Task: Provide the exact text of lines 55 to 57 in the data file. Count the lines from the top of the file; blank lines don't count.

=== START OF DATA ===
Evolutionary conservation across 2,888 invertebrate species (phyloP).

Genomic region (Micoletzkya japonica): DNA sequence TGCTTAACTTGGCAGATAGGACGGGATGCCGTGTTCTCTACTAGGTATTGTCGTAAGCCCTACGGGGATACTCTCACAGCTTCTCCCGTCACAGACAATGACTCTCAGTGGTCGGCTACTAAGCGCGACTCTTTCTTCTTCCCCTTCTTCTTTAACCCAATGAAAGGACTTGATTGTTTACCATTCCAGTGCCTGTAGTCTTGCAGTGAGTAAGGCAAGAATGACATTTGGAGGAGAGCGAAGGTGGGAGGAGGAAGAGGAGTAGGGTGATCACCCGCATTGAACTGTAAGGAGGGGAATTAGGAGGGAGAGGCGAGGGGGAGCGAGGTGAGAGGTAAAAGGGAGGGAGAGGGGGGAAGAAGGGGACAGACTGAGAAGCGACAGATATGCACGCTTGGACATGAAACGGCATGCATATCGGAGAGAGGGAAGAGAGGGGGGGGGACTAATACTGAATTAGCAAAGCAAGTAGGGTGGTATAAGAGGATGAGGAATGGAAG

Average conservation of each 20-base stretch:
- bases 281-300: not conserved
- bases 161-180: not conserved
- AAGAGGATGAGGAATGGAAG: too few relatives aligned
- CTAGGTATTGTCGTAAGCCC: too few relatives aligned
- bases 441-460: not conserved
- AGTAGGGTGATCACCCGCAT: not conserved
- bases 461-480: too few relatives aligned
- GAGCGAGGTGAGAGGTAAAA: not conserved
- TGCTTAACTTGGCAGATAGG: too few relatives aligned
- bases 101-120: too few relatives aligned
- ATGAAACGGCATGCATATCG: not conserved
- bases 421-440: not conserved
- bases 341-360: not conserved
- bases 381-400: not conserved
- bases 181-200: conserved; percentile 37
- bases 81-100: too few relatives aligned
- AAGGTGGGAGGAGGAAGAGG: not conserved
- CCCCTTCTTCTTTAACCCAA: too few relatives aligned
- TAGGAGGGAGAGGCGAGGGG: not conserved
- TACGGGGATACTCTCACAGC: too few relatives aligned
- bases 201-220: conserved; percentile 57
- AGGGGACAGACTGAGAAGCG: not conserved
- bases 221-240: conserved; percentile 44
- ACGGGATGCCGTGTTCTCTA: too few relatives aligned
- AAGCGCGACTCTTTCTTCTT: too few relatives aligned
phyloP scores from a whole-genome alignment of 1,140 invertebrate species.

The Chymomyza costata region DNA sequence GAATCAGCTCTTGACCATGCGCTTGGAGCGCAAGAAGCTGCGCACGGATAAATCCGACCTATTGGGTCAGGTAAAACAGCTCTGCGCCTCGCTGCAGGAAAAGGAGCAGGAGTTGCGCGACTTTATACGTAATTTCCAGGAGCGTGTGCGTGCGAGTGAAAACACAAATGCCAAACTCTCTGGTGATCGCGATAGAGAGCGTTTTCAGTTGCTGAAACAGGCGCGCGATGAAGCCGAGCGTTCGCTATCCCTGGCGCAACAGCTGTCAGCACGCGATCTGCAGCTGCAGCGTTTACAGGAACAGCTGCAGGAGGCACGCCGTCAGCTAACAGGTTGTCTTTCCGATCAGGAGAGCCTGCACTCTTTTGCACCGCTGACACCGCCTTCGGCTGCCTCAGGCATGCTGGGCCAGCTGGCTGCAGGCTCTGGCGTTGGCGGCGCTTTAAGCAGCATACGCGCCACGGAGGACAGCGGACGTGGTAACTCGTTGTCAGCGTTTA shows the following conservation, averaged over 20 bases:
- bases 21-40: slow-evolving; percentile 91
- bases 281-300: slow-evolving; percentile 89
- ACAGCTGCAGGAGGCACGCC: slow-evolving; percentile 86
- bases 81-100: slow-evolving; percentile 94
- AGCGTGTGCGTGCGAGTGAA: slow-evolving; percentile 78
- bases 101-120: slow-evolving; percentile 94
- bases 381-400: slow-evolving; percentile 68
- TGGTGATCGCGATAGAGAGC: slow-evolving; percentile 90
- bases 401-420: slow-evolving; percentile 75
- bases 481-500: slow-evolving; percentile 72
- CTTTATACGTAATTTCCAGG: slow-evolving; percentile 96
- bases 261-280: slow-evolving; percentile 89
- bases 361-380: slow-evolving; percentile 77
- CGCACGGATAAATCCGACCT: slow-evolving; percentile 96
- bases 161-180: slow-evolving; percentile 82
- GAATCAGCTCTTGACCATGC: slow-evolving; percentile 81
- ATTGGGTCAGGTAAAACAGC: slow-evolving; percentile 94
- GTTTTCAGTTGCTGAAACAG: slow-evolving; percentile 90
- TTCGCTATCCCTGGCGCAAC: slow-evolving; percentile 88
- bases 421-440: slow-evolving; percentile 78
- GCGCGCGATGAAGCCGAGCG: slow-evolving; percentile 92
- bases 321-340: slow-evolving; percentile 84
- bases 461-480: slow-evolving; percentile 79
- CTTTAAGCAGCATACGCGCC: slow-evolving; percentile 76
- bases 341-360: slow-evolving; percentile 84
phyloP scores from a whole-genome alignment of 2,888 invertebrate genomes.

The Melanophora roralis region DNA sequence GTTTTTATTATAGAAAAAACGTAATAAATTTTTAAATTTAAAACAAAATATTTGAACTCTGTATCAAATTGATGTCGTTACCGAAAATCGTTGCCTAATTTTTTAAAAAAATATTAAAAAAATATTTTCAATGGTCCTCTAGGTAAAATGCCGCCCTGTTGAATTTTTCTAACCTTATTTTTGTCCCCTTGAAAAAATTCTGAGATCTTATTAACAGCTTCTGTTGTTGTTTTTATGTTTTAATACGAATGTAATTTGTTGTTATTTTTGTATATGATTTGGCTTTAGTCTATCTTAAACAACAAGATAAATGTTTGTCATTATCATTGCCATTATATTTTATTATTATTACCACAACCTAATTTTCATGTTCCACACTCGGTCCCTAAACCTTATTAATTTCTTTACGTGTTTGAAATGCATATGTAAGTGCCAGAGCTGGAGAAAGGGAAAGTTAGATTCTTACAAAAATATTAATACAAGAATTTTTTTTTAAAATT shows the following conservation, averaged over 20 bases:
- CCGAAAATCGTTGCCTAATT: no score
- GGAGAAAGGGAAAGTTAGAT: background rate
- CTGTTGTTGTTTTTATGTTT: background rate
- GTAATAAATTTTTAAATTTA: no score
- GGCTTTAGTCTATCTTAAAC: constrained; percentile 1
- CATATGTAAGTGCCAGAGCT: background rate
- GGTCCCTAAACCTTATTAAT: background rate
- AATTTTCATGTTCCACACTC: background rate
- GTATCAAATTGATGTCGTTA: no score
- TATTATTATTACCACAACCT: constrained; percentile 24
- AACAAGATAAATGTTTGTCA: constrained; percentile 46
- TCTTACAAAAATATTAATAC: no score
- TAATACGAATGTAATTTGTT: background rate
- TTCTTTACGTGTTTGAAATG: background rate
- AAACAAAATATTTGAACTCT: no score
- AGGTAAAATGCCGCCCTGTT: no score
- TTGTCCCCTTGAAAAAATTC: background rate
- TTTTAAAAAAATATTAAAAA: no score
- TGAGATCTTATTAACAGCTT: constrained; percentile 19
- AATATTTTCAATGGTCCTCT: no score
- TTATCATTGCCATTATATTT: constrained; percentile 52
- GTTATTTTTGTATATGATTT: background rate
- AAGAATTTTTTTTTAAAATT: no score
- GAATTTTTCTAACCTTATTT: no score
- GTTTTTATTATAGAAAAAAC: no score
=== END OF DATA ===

- bases 341-360: slow-evolving; percentile 84
phyloP scores from a whole-genome alignment of 2,888 invertebrate genomes.

The Melanophora roralis region DNA sequence GTTTTTATTATAGAAAAAACGTAATAAATTTTTAAATTTAAAACAAAATATTTGAACTCTGTATCAAATTGATGTCGTTACCGAAAATCGTTGCCTAATTTTTTAAAAAAATATTAAAAAAATATTTTCAATGGTCCTCTAGGTAAAATGCCGCCCTGTTGAATTTTTCTAACCTTATTTTTGTCCCCTTGAAAAAATTCTGAGATCTTATTAACAGCTTCTGTTGTTGTTTTTATGTTTTAATACGAATGTAATTTGTTGTTATTTTTGTATATGATTTGGCTTTAGTCTATCTTAAACAACAAGATAAATGTTTGTCATTATCATTGCCATTATATTTTATTATTATTACCACAACCTAATTTTCATGTTCCACACTCGGTCCCTAAACCTTATTAATTTCTTTACGTGTTTGAAATGCATATGTAAGTGCCAGAGCTGGAGAAAGGGAAAGTTAGATTCTTACAAAAATATTAATACAAGAATTTTTTTTTAAAATT shows the following conservation, averaged over 20 bases: